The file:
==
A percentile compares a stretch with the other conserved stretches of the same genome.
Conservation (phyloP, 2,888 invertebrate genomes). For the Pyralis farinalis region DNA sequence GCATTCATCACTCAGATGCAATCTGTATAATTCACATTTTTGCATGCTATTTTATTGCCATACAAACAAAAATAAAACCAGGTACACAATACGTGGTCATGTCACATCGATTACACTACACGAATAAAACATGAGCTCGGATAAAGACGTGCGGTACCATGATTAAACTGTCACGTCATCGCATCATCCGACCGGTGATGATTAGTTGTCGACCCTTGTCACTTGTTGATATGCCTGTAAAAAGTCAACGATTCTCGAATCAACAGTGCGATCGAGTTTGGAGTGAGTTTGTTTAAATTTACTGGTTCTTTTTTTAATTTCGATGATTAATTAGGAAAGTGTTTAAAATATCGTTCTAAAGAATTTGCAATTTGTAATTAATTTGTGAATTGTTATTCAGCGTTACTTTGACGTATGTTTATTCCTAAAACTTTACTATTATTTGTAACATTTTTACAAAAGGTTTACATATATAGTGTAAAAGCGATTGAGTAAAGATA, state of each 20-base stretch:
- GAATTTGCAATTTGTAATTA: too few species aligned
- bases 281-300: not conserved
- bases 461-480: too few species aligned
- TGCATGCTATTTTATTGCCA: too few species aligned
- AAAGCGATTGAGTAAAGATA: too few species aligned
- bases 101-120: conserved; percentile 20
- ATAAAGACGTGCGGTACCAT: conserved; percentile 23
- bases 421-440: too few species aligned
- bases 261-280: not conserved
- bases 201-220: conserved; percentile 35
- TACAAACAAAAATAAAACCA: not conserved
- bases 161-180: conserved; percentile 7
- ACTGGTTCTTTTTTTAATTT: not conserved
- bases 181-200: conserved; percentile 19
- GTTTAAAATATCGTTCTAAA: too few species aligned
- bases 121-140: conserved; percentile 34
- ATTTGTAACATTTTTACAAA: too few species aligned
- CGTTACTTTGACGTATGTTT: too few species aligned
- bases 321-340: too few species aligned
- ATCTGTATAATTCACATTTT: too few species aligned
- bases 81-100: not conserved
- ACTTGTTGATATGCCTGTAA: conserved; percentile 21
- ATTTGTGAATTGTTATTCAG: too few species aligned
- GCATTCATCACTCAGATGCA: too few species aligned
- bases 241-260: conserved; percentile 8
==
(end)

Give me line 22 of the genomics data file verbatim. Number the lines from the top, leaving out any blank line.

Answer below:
- ATCTGTATAATTCACATTTT: too few species aligned